Monday, October 20, 2008

residence permits, furniture, parks&recreation, and FreeBox Internet (...Huh?)

Big news--we now have our Cartes de Sejour (residence permits)!!! Okay, well, that isn't exactly true, but we have temporary ones that are valid until Christmas (the real ones are pending our mysterious medical evaluations and the translation into French of a few documents).

So, now that our first (of many) prefecture visits is out of the way and we have our temporary residence cards, we have moved onto the next task on our list: getting internet in our apartment. We left off with the promise of the impending connection in our very own apartment. Turns out, things are not quite so simple in France--go figure! One of our major discoveries here has been that it is only reasonable to expect to be able to accomplish roughly two things every day--one thing in the morning, before the French take their two-hour lunch, and one thing after, before the businesses start to close (around 6pm).

There was a time when we thought about resisting the urge to get internet in our apartment to keep from spending too much time online. But, it turns out that Rebecca could do a lot of the work for her class from home on the internet and being able to talk (via Skype) to people at home is also a BIG plus.

So I (Jeff) stroll into the cellphone store on the ground floor of the building adjacent to our apartment and ask the Sales Associate about the poster advertising "FreeBox," a package deal of Internet + Cable TV + Phone for only 30 euros/month (less than we paid for internet alone in the US).

Associate: Do you have a phone number?
Me: No, that's why I'm here.
Associate: You need to go the France Telecom office to find out what your phone number is before I can give you FreeBox.

...I walk down the street to France Telecom and wait in line for a while...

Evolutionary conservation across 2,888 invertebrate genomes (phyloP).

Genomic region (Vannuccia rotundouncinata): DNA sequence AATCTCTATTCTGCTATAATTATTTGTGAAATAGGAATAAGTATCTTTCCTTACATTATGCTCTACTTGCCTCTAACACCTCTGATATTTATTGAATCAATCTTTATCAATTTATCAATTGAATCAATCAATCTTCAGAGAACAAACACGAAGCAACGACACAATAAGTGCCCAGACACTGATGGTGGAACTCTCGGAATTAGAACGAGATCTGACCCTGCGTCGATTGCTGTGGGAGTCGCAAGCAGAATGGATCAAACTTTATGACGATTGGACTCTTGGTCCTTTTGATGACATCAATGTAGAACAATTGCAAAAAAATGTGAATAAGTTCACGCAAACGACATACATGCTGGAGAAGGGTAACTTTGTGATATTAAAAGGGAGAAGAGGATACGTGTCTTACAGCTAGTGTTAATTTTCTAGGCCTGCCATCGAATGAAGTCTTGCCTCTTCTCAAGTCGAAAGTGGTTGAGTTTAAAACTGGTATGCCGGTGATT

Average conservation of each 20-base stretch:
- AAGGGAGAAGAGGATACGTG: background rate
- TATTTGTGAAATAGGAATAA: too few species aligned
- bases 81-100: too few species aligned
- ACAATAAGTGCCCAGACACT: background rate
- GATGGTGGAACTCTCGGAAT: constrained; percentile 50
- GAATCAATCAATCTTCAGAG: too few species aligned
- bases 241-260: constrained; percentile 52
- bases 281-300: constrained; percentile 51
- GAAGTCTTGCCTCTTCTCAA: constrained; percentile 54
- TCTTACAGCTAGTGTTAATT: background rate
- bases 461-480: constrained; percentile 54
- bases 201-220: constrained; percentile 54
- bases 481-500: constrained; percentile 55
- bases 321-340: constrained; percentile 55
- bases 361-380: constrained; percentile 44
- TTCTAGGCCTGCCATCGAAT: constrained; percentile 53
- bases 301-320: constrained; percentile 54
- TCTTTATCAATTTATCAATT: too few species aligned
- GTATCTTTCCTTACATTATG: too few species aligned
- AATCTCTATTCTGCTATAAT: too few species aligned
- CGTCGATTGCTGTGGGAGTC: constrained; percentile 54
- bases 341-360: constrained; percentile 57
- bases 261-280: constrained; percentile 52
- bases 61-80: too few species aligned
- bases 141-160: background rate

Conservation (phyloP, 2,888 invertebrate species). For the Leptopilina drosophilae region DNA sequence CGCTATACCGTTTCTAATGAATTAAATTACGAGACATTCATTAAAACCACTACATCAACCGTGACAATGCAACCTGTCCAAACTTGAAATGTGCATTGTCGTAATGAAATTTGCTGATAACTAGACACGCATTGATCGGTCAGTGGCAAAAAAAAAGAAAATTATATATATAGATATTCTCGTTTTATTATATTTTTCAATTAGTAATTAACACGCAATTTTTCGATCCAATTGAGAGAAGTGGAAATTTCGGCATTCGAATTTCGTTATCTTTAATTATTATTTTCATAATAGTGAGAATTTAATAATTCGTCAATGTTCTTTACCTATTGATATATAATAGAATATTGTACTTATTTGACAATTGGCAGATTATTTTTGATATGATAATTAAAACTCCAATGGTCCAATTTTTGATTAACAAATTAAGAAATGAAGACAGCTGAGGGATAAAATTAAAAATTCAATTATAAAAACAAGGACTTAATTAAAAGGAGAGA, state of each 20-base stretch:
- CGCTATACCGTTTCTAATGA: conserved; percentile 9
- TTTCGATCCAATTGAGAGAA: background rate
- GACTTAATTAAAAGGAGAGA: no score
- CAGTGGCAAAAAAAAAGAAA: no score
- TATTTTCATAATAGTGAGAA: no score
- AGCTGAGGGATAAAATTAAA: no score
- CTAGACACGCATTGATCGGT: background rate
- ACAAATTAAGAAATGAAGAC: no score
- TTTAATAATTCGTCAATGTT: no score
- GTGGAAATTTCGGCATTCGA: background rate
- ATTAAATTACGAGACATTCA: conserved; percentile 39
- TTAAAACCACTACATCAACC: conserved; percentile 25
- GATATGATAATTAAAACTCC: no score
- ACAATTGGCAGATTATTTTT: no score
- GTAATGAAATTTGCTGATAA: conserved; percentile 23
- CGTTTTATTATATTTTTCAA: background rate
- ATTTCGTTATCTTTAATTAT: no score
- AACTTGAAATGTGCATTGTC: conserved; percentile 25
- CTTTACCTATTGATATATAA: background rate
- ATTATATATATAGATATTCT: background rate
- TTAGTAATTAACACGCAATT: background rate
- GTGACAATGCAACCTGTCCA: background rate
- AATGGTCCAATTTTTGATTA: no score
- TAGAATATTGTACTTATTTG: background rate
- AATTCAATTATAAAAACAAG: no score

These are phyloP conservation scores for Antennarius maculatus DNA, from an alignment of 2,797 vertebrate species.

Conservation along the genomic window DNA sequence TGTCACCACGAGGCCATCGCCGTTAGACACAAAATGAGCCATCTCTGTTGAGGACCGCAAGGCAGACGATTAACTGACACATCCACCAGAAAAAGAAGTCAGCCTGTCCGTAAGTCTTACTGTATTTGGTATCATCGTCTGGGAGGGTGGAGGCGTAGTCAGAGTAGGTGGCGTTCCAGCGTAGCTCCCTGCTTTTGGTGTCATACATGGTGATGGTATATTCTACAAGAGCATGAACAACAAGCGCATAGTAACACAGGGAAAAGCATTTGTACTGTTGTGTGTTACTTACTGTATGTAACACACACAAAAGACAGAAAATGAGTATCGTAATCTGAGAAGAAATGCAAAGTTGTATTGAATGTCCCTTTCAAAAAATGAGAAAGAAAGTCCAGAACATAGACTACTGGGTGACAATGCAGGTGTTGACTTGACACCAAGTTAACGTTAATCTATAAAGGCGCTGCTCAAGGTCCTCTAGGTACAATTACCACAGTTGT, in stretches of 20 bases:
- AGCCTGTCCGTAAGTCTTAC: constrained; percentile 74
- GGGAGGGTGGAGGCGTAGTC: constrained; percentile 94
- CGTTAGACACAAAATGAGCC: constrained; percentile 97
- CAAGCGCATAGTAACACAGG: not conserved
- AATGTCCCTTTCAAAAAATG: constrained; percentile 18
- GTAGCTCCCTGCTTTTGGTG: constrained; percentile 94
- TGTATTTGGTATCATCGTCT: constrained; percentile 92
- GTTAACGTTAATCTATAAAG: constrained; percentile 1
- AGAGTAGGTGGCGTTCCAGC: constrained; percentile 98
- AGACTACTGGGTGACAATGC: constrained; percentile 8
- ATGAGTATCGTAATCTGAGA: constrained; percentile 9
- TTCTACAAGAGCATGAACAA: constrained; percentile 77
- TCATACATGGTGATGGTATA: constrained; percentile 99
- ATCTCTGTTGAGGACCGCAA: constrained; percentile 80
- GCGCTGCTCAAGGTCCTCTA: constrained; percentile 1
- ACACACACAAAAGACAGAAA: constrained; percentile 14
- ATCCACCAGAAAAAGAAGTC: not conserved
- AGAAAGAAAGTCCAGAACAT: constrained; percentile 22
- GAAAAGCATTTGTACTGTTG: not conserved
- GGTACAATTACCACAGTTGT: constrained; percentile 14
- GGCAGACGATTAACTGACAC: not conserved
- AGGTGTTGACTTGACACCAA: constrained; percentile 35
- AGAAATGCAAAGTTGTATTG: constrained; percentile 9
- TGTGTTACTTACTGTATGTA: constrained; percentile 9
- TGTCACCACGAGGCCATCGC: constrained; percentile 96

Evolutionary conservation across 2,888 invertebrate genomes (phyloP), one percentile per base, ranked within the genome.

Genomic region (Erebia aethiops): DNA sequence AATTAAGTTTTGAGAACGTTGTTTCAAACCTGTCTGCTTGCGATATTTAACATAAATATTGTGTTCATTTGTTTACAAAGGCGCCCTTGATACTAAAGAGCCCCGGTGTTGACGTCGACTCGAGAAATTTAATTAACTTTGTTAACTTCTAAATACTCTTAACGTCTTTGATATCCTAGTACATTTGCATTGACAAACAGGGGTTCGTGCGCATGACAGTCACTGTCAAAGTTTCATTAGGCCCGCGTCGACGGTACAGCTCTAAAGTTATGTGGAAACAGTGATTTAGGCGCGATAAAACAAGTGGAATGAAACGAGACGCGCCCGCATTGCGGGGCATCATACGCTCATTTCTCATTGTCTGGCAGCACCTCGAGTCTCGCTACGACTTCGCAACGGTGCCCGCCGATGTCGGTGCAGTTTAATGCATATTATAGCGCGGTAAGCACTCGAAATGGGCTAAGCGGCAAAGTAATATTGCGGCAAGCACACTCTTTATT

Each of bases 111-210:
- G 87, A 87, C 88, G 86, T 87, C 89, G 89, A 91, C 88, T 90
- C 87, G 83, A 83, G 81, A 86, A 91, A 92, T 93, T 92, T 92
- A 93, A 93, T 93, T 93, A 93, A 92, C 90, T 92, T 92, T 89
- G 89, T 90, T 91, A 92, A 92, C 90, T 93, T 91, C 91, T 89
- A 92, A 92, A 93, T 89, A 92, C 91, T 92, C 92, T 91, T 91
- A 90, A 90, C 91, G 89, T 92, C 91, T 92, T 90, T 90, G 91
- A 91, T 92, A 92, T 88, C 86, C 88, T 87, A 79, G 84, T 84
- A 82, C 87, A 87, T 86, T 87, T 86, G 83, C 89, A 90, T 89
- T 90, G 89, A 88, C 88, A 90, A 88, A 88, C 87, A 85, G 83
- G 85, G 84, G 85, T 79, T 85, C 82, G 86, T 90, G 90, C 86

France Telecom: Address?
Me: 35 Rue Gambetta
France Telecom: Which floor?
Me: Second.
FT: I have two numbers listed on that floor. Do you recognize any of the names listed on these accounts? (since there are no apartment numbers or letters, they can't tell what name goes with which apartment)
Me: Uh, no.
FT: Well, you'll have to talk to your landlord and find out where/when/if these people lived in your apartment in the past.
Me: Great.

Long story short, it may take a little bit longer for the internet...

Now for some good news.

We have furniture, and it rocks: a beautiful pine table to eat at, comfy chairs to sit in, a stereo to listen to, and a bed to sleep in, a fabulous blue couch, coffee table--even a TV (which we haven't turned on yet :P). What more could we want? We've filled up some of the floor space, and now we're working on the wall space. Rebecca took a walk to Parc de Blossac (the large park in the center of town) on Sunday to sketch some landscapes (and some surprises) to paint. We also plan to frame a few of the "ride a day" pictures Jeff has taken (the blog is called A Ride A Day, after all).

The Poitiers Farmer's Market takes place on Saturdays in La Place de Charles de Gaulle. Last week, we did a quickie trip, getting only a few things because we didn't yet have electricity in our apartment (no cooking, no refrigeration), so as expected, this time we bought two trips worth, WAY too much stuff. Well, maybe not, since it all fits in the fridge...

(Fruits, vegetables, eggs, cheeses, cured sausages, a case of assorted local wines, ...

....and an entire oxtail to make "Soupe a la Queue de Boeuf")

The weather has been wonderful, with cool, crisp mornings and warm, sunny afternoons. The leaves are starting to change, and Jeff has been taking advantage with a couple of long bike rides exploring the countryside. He has developed a set of pre-ride map-reading capabilities to make the rides more enjoyable--routes with both low traffic and an abundance of scenic distractions, mostly in the form of old churches, chateaus, castles, and abbeys, which are plentiful in the Poitou-Charentes region.

(an 11th century church in Morthemer)

(one tower of the medieval city in the center of Chauvigny, which is one of the most well-preserved in all of Europe)

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